Karle's Korner: Who's really to blame for Cam's walk off? Newton - WBRC FOX6 News - Birmingham, AL

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Karle's Korner: Who's really to blame for Cam's walk off? Newton or the NFL?

Carolina Panthers’ Cam Newton answers questions after the NFL Super Bowl 50 football game against the Denver Broncos Sunday, Feb. 7, 2016, in Santa Clara, Calif. The Broncos won 24-10. (AP Photo/Marcio Jose Sanchez) Carolina Panthers’ Cam Newton answers questions after the NFL Super Bowl 50 football game against the Denver Broncos Sunday, Feb. 7, 2016, in Santa Clara, Calif. The Broncos won 24-10. (AP Photo/Marcio Jose Sanchez)
BIRMINGHAM, AL (WBRC) -

The following is an editorial from WBRC FOX6 Sports Director Rick Karle:

What a difference a week makes! Seven days ago he was a smilin’, dabbin’ work of confidence. Monday, he’s getting piled on more than Marco Rubio at the last Republican presidential candidates debate. And you thought Chris Christie was tough.

Just about every national media talking head  has drawn a number, waiting in line for their turn to bash the NFL’s MVP. Now that images of Cam Newton’s sullen post-Super Bowl Q&A session have gone viral, at least one national media outlet writes, "Newton has gone from Superman to the Incredible Sulk."

In case you missed it, the Panther’s quarterback made his post-game media appearance brief, as he answered questions with answers such as, "Got outplayed, bro," "Nope," and "I’m done man," after which he cut his session short by walking off the podium. Does the former Auburn quarterback deserve the criticism? Well, yes AND no.

Three quarters of my brain tells me that Cam Newton needs to man up after wins AND losses. Let’s face it, the disappointment he felt must have been overwhelming. But if over 50 of his fellow teammates could face the media after a devastating loss, the so-called leader of the team certainly can. As an NFL MVP, Newton owes more to the game than sullenly stewing with his head down, buried in the hood of his sweatshirt. For the good of the league and benefit of his teammates, Newton has to be more than a great winner and a sore loser.

Am I alone here? Uh, no. The likes of Marshall Faulk, Deion Sanders and others are chiming in with advice. Even Lebron James had this to say: " know it's very difficult to play in one of the biggest games of your life and come out on the wrong side of it and then have to automatically answer questions, and we also know as professionals that's part of the business. We also know that you guys are part of the reason that help make the game as great as it is. So you got to, as difficult as it is to answer some of the questions that you know this is the last thing you want to talk about, you have to go up there and take the onus, and take the good with the bad. Like I said, I didn't see the Cam interview, but I can only imagine what happened. But I've been in that situation before on both sides, so it's difficult."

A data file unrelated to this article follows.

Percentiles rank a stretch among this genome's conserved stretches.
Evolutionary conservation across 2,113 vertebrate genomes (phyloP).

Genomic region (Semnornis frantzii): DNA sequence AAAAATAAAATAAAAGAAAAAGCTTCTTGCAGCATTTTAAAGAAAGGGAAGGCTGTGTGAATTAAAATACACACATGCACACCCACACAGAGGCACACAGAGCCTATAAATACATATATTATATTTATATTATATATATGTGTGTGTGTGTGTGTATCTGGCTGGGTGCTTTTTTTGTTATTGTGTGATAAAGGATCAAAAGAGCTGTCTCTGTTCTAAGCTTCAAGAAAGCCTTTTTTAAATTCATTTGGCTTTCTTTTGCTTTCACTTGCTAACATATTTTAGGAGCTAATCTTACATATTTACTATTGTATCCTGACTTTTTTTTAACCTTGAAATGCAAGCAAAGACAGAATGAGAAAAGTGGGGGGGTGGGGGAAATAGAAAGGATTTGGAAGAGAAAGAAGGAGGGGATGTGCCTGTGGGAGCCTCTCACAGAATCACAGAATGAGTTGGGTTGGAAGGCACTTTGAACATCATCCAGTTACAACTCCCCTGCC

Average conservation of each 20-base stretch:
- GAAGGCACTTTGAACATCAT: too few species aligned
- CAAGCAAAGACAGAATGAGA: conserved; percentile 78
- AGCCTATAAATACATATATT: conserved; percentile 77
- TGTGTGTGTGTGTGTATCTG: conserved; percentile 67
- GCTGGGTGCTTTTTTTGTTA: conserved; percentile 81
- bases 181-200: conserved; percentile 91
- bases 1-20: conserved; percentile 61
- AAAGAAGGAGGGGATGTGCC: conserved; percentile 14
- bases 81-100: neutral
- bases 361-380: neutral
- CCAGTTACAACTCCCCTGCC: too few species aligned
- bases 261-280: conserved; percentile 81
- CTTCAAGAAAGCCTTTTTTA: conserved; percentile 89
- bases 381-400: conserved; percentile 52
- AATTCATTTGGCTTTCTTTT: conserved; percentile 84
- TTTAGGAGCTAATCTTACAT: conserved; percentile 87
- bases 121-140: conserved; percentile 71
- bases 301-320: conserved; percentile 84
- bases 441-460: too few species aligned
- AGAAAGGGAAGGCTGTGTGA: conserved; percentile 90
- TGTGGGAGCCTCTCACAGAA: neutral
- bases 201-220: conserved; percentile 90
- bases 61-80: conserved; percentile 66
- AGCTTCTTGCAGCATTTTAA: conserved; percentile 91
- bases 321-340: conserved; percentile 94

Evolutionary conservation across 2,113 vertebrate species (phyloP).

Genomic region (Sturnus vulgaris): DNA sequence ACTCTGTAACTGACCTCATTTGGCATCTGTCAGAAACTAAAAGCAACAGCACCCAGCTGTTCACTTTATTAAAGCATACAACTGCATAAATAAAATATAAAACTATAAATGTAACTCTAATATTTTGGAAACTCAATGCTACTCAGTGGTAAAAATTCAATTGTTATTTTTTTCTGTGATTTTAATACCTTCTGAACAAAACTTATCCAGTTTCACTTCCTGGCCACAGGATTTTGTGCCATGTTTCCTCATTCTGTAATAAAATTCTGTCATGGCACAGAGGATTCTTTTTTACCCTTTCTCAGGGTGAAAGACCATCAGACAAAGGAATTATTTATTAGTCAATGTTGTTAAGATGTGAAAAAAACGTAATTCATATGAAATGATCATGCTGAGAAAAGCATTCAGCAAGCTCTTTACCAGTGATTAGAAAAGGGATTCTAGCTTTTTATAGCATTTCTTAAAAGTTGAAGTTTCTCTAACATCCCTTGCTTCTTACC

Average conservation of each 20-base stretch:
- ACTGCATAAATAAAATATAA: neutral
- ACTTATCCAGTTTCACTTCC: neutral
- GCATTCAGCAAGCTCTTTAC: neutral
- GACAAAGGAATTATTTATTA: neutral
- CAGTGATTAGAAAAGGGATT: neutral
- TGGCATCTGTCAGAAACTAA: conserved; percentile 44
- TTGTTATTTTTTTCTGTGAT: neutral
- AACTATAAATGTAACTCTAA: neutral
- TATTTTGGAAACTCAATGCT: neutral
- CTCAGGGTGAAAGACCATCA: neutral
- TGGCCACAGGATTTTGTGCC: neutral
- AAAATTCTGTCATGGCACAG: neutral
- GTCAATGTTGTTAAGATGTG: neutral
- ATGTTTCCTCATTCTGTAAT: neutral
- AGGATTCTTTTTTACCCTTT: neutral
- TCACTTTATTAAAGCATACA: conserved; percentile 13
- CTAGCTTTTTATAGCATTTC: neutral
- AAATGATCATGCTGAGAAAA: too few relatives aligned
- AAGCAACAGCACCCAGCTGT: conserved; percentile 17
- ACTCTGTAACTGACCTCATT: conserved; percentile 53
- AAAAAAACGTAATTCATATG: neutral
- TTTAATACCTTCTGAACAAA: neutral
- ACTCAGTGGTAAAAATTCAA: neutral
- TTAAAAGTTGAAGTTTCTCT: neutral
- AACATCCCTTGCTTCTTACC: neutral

The other quarter of my brain? It can sympathize with Newton, who due to an NFL blunder, clearly overheard the Broncos Chris Harris talk about his teammate’s strategy in slowing down the NFL MVP. As post-game player podiums were set up in adjoining rooms, they were separated only by curtains. As Newton started his session, the comments from the Denver camp were clearly heard by Newton and other Panther players. As Newton was peppered with questions about how he felt in defeat, Harris could be heard telling the media about the Broncos’ strategy in stopping Newton: "Prove he could throw the ball," and "Load the box, force y’all to throw the ball…can you throw the football? That was our game plan.”

It was after those comments that Cam Newton uttered, "I’m done, man," stood up and walked away.

So who’s to blame here? Cam Newton, the NFL or both? A league that makes zillions of dollars can’t figure out a way to separate the teams during post-game interviews? And note that Newton DID greet Peyton Manning on the field after the game, the Denver quarterback telling NBC Monday, "He was very nice."

On the other hand, isn’t it about time that Cam Newton stepped it up? National radio personality Jim Rome tweeted, "Cam's presser was weak. If you're going to celebrate when you win, you've got to face the music when you lose." ESPN’s Stephen A. Smith added this: "Cam spent too much time celebrating. You just can't get up and walk off. Not the MVP."

So what’s your take? Do you give Cam Newton a pass, or do you expect more from the young man who many call the "new face of the NFL"?

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